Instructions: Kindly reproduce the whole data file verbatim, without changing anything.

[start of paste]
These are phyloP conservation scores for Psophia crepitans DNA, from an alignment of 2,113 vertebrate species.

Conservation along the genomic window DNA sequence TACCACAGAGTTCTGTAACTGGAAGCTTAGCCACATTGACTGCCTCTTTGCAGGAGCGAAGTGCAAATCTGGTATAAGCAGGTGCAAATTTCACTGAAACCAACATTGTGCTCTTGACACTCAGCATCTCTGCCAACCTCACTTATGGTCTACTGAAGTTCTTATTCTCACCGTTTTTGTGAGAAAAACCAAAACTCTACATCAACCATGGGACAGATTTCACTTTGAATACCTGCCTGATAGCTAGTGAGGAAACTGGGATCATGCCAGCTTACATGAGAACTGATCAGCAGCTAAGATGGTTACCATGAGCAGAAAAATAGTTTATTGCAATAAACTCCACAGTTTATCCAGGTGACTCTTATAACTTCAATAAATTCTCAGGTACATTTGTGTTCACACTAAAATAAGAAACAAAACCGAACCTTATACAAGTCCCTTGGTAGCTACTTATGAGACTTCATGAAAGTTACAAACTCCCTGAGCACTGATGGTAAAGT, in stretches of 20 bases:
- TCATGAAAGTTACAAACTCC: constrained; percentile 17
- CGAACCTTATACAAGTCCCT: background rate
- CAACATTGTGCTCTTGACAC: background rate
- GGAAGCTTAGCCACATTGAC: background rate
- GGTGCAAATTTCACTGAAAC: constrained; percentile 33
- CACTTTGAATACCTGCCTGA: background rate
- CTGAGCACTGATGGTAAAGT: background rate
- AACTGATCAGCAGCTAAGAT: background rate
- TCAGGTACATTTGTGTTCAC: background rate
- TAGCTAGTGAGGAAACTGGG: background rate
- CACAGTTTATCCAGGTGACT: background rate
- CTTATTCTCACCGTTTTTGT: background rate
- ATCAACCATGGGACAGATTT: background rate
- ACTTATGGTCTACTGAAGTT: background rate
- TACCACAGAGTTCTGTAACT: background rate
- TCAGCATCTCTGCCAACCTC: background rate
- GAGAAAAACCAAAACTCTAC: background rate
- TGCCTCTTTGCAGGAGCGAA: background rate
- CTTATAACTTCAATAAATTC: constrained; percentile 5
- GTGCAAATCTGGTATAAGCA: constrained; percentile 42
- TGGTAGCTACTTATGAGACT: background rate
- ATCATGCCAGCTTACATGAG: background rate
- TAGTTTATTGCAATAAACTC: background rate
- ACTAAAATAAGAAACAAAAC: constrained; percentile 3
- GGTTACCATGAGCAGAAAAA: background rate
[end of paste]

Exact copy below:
These are phyloP conservation scores for Psophia crepitans DNA, from an alignment of 2,113 vertebrate species.

Conservation along the genomic window DNA sequence TACCACAGAGTTCTGTAACTGGAAGCTTAGCCACATTGACTGCCTCTTTGCAGGAGCGAAGTGCAAATCTGGTATAAGCAGGTGCAAATTTCACTGAAACCAACATTGTGCTCTTGACACTCAGCATCTCTGCCAACCTCACTTATGGTCTACTGAAGTTCTTATTCTCACCGTTTTTGTGAGAAAAACCAAAACTCTACATCAACCATGGGACAGATTTCACTTTGAATACCTGCCTGATAGCTAGTGAGGAAACTGGGATCATGCCAGCTTACATGAGAACTGATCAGCAGCTAAGATGGTTACCATGAGCAGAAAAATAGTTTATTGCAATAAACTCCACAGTTTATCCAGGTGACTCTTATAACTTCAATAAATTCTCAGGTACATTTGTGTTCACACTAAAATAAGAAACAAAACCGAACCTTATACAAGTCCCTTGGTAGCTACTTATGAGACTTCATGAAAGTTACAAACTCCCTGAGCACTGATGGTAAAGT, in stretches of 20 bases:
- TCATGAAAGTTACAAACTCC: constrained; percentile 17
- CGAACCTTATACAAGTCCCT: background rate
- CAACATTGTGCTCTTGACAC: background rate
- GGAAGCTTAGCCACATTGAC: background rate
- GGTGCAAATTTCACTGAAAC: constrained; percentile 33
- CACTTTGAATACCTGCCTGA: background rate
- CTGAGCACTGATGGTAAAGT: background rate
- AACTGATCAGCAGCTAAGAT: background rate
- TCAGGTACATTTGTGTTCAC: background rate
- TAGCTAGTGAGGAAACTGGG: background rate
- CACAGTTTATCCAGGTGACT: background rate
- CTTATTCTCACCGTTTTTGT: background rate
- ATCAACCATGGGACAGATTT: background rate
- ACTTATGGTCTACTGAAGTT: background rate
- TACCACAGAGTTCTGTAACT: background rate
- TCAGCATCTCTGCCAACCTC: background rate
- GAGAAAAACCAAAACTCTAC: background rate
- TGCCTCTTTGCAGGAGCGAA: background rate
- CTTATAACTTCAATAAATTC: constrained; percentile 5
- GTGCAAATCTGGTATAAGCA: constrained; percentile 42
- TGGTAGCTACTTATGAGACT: background rate
- ATCATGCCAGCTTACATGAG: background rate
- TAGTTTATTGCAATAAACTC: background rate
- ACTAAAATAAGAAACAAAAC: constrained; percentile 3
- GGTTACCATGAGCAGAAAAA: background rate